Book 3 

In Creating Biophilic Buildings, author Amanda Sturgeon presents case studies of buildings designed recently with biophilic elements and attributes. But, as Sturgeon reminds us, “it is not a new practice.” (3)

While some may describe biophilic design as an emerging field in the 21st century, biophilic principles have been utilized for millennia. In a sense, we are emerging now from the dark ages of built environments into a renaissance through biophilic design, which both requires and delivers verve and vitality. It is a virtuous cycle, which turns as most do: on life-affirming choices, habits, coherency, generosity. 

Kellert’s framework of “Biophilic Design Elements and Attributes” referenced by Sturgeon, is a coherent, generous list from which we can make choices and set healthier patterns and programs in motion. There are many polished pieces, ready to set into place, but let us remember that there are also treasures to be (re)discovered. With that thought in mind, one case study that resonates strongly in Creating Biophilic Buildings is the David & Lucile Packard Foundation office in northern California – as it expresses one of the “lesser known” design elements and attributes: age, change, and the patina of time.

Age, Change, and the Patina of Time (Natural Patterns + Processes)

Natural materials used for the building include stone, copper, glass, and wood (specifically, Western red cedar and Douglas-fir from Oregon), and, as Sturgeon spells it out, “the building exterior, too, will mark the passage of time, as the copper develops a pleasing patina and the Western red cedar siding weathers.” 

This description along with the visuals provided brings up vividly: the atmosphere of the Pacific Northwest forests, being barefoot outdoors, the first time I heard the term patina (when getting married, in reference to how wedding rings change subtly over the years, faithfully etched with subtle impressions from an individual’s life), and thoughts about who may reflect on the patina of objects and built environments — imbued with love and respect — hundreds of years from now. 

So shall we make space for the patina of time to inspire the places we make.

With biophilic design, we align to affect the quality of the built environment, and the quality of the day.❀


(1) Harvard University Press | Wilson, E.O. Biophilia, Cambridge, MA.: Harvard University Press, 1984

(2) Remembering Stephen Kellert

(3) Sturgeon, Amanda. Creating Biophilic Buildings, Seattle, WA.: Ecotone Publishing, 2017

Feature photo by Jacob Colvin

Biome sweet biome

Where do you live? 

If you were asked this question while away from home, you probably would mention your city or state. If abroad, you would likely mention your nationality or the country in which you live. If you encounter someone from your own city or town, you might talk about your neighborhood, your Kiez or quartier — maybe even your street or building.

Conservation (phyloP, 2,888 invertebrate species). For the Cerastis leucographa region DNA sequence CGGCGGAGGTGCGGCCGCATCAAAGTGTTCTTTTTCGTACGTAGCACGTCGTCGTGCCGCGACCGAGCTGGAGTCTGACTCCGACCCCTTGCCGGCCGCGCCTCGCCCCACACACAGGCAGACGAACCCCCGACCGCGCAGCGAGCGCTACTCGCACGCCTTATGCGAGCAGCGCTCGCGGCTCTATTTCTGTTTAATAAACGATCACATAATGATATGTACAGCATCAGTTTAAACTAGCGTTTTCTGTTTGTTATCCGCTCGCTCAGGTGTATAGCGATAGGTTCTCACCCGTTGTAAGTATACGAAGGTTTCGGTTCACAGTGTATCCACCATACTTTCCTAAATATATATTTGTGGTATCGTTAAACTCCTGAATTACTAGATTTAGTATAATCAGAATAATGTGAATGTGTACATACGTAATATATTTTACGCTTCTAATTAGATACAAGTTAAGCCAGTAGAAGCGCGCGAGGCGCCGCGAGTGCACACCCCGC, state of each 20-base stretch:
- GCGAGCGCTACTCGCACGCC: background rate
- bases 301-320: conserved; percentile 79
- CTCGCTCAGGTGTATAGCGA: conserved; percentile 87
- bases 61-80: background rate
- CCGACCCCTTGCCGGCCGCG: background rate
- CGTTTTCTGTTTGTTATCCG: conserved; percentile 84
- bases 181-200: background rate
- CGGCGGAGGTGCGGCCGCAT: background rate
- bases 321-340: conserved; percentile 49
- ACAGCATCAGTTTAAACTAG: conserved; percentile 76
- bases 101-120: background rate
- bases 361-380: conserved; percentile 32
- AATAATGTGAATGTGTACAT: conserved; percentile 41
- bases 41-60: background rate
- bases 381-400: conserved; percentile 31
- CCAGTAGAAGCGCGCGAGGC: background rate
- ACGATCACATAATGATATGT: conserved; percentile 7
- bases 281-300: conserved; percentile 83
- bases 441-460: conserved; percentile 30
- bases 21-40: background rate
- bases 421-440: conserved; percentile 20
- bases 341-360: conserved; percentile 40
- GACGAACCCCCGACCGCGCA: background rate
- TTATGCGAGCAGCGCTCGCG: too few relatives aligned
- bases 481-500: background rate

Where do you really live?

Something has been missing from the framework: a piece that references and connects us with nature. Your biome. If you do not know about your biome, you are not alone. We could all improve our ecoliteracy (i.e., the “knowledge of the environment necessary for informed decision-making”).

A biome is “a community of plants and animals living together in a certain kind of climate”, also known as a bioclimatic landscape. Do you share yours with water buffalo, i’iwi, monkey beetles, snow leopards, bridled nail-tail wallabies, Atlantic puffins, monarch butterflies, oriental sweetgum or pine oaks?

There are countless ways we can play a role in protecting our environments; instead of allowing grim dystopian narratives to enforce a sort of psychic paralysis vis-à-vis daunting global environmental challenges — we can get our ecoliteracy up to speed, and choose to perceive differently and act locally.

Knowing the details about our biomes and ecosystems allows us to envision specific conservation goals – in the context of our communities, moving past the disheartening discord of climate crisis news reports — moving into local, immediate, and sustainable engagement.

What’s your biome?

What are current threats to your region’s habitats? What are priority conservation actions where you live? These are essential for getting aligned correctly as individuals and making better decisions.

People and societies must change behaviorally in leaps and bounds in response to complex climate crises, but we require mentality-shifting frameworks and habits in order to do so.

Perhaps now we can imagine ourselves in a new light as we access new layers of meaning in our biomes. As professor and author Karen Bakker recently noted in The Guardian: “with the help of artificial intelligence (AI), researchers are now decoding complex communication in other species.”